We can be the biggest somebody in the world when we have no attachment, but we have to start from somewhere, we can’t start out being nobody. The force of “somebody-ness” that develops the survival mechanisms (social, physical, etc.) is our starting point. It is in the freedom of non-clinging to models about self and other that you begin to tune to and hear the way of things, called the Dao or the Divine Law. When you respect that tuning in yourself, actions that flow from you start to become dharmic. They are acts that release beings from suffering and do not perpetuate the illusion of separate self.
Each of us has in us a psychic DNA memory of the quality of life in the Sat Yuga (the age of truth and purity), where people generally and naturally help each other. This represents an organic flowing of a healthy human heart.
- We are living in the Kali Yuga (Age of Destruction) not the Sat Yuga, where truth does not abound, but isolation, fear and separateness is prevalent. Still there are moments and times when there is a natural expression of helping each other.
- The ultimate alienation is thinking about yourself all the time so you become an object to yourself, you can’t even help yourself.
- Getting over the barrier of “us” and “them” is very tricky.
- If you want to live in a peaceful world, you better be peaceful. If you are full of anger, you won’t bring about much peace. The qualities in yourself determine what qualities manifest in the world.
- When you pit yourself against the way of things, you better expect that it’s going to cost you.
Change is an opportunity for growth, but it requires consciousness that holds an inner quality of equanimity and openness to the unknown. A certain way in which the chaos of the moment doesn't undercut you because you are not dependent on the external for your equanimity. You and I are in training to be instruments in a society where we can be stable in the presence of change, not holding onto the old system, but being able to move into the unknown without fear.
Ram Dass hosts his long time Buddhist friends- Jack Kornfield, Catherine Ingram and Wes Nisker at his home in Maui for an intimate chat on their first meetings - the gathering of the "soul pod" - In the early 70's these westerners took in the essence of Hinduism and Buddhism from the East, deepening their understanding of true nature, and brought it back to the West. The group also discusses "spiritual bypassing", the meaning of suffering and Ultimate Reality.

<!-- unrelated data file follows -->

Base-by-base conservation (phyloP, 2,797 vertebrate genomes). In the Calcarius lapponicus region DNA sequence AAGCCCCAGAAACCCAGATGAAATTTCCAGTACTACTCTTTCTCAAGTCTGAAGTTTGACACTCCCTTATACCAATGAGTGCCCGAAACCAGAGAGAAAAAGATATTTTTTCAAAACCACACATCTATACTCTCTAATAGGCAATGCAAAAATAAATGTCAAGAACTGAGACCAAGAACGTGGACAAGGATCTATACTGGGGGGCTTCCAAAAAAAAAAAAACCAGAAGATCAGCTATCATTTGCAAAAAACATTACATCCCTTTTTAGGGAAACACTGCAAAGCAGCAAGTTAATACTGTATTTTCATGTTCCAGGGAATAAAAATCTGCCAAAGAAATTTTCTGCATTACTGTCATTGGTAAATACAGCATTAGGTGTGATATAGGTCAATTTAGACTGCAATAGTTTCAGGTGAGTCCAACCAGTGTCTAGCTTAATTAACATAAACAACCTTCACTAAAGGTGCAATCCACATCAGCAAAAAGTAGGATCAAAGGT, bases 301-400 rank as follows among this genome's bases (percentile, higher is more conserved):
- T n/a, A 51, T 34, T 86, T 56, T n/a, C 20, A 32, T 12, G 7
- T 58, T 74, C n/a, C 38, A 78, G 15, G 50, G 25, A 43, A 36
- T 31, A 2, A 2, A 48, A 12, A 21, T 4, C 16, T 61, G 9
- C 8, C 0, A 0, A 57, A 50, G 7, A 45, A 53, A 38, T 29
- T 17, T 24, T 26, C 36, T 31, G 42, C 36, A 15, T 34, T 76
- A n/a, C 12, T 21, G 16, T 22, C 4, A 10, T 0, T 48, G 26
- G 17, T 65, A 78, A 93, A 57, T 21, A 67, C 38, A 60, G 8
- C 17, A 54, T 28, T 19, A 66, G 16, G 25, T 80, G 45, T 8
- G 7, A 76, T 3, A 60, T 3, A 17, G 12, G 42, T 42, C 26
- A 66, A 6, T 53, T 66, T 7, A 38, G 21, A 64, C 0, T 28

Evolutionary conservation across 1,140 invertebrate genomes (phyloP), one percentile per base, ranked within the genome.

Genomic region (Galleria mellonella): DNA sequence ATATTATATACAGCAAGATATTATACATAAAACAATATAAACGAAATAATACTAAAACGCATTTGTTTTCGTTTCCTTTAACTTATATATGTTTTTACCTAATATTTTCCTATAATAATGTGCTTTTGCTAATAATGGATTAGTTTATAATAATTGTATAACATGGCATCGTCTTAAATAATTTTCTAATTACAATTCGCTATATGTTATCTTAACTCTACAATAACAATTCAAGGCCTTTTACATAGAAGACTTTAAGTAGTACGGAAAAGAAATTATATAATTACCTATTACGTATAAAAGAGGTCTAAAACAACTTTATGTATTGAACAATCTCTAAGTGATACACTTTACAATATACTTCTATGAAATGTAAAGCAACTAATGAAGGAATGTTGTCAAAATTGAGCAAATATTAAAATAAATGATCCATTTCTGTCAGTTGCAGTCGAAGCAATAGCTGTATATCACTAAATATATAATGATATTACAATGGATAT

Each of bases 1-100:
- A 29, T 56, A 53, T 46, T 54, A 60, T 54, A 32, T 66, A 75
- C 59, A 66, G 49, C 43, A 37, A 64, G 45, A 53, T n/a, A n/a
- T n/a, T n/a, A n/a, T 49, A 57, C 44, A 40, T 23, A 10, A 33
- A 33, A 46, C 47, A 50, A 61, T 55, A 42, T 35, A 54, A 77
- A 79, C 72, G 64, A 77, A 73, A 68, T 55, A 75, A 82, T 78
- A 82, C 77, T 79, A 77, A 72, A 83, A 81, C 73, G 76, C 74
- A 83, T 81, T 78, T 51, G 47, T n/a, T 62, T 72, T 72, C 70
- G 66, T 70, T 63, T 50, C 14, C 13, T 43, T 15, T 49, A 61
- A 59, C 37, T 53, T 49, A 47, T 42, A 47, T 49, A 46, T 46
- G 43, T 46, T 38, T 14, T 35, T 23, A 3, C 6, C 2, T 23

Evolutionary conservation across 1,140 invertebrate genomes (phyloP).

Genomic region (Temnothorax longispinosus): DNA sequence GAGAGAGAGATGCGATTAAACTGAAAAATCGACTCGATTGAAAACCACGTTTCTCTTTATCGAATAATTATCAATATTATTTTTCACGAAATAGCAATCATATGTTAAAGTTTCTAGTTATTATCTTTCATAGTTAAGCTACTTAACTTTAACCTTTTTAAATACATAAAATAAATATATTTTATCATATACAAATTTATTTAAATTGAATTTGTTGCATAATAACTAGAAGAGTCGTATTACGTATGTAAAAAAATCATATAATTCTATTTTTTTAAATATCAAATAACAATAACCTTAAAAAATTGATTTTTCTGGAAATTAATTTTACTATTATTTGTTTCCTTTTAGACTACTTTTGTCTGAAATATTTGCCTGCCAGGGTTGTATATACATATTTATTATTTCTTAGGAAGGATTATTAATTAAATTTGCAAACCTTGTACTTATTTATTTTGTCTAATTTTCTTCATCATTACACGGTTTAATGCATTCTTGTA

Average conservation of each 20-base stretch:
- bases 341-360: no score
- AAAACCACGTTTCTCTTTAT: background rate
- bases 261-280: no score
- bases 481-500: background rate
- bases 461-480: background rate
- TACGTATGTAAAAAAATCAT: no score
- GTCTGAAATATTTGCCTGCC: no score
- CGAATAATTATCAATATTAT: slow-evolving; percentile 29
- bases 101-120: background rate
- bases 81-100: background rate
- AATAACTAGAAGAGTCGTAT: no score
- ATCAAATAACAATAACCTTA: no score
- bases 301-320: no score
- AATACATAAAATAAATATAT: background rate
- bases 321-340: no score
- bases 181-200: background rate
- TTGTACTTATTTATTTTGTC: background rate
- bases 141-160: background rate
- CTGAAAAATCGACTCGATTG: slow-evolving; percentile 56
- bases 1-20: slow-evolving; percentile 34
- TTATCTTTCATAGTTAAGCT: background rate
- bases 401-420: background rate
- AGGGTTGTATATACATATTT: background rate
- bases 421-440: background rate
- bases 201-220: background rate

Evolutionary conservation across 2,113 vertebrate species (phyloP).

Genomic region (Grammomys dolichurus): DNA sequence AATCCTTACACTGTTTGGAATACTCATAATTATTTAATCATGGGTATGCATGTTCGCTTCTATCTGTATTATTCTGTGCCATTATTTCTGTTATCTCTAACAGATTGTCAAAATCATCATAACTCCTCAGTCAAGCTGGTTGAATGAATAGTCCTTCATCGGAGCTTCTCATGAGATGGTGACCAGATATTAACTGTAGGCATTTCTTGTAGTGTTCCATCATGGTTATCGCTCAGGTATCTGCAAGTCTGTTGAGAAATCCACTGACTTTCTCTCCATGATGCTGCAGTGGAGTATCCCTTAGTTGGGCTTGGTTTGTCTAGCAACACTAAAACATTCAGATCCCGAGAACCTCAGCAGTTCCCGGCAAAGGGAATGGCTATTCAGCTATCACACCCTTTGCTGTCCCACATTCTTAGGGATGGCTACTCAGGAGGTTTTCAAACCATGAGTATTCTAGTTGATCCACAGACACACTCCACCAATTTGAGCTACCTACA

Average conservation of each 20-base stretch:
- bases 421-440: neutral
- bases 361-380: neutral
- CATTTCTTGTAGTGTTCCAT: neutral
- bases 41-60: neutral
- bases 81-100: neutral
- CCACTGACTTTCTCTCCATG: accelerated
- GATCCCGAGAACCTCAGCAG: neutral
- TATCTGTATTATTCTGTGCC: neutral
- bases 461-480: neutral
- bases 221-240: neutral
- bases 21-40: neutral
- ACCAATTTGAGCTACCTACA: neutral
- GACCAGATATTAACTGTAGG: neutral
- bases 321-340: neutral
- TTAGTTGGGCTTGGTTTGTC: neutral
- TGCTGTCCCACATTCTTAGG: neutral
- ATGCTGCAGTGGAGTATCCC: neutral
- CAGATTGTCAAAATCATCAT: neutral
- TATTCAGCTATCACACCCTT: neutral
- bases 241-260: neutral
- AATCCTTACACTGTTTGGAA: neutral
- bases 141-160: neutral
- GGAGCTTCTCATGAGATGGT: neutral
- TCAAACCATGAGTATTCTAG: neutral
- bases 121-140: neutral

The whole design of your incarnation is like an incredible computer program that sets you into the exact life situations to move you forward towards true awareness. It’s all perfect. Every part of the birth you are taking is part of the unfolding of the karma you need to burn through. There is not one experience you are having or could have or have had that is not part of that process.
The meaning of honoring Shiva is to give space to ALL of the forces of the universe. To recognize them all, to allow them to be, to not try to shove anything under the rug. It's all Grace: sickness, fatigue, pleasure, pain, there's nothing left in my life other than the teachings that bring me into union with the Divine.
At the moment of orgasm, you transcend your separateness and there is a moment when you merge together. For most people that is the direct route to a spiritually transcendent state. What you learn to do in a lot of yoga forms is awakening the sexual energy, not to the point of orgasm - but just to the point where you draw the energy up the spine into the upper chakras, and you use your partnership to keep awakening that energy.
The more evolved you become spiritually, the less boundaries there are between my energy and THE energy. When your energy is used in a way that is destructive, meaning that it creates suffering to you and other people and creates pain of separation, you want to keep working to move that energy in other ways, to create a more compassionate environment.
Can we take anticipated future suffering and turn it into something that enriches the present moment?
For those of us who want to approach future suffering with some degree of equanimity, mindfulness and open heartedness, the earlier we start, the better.
The more we come into the presence of these phenomena, working with these struggles even though they are not ours yet, the more we will have eaten what we have to eat and digested our reactivity to be able to keep our hearts open.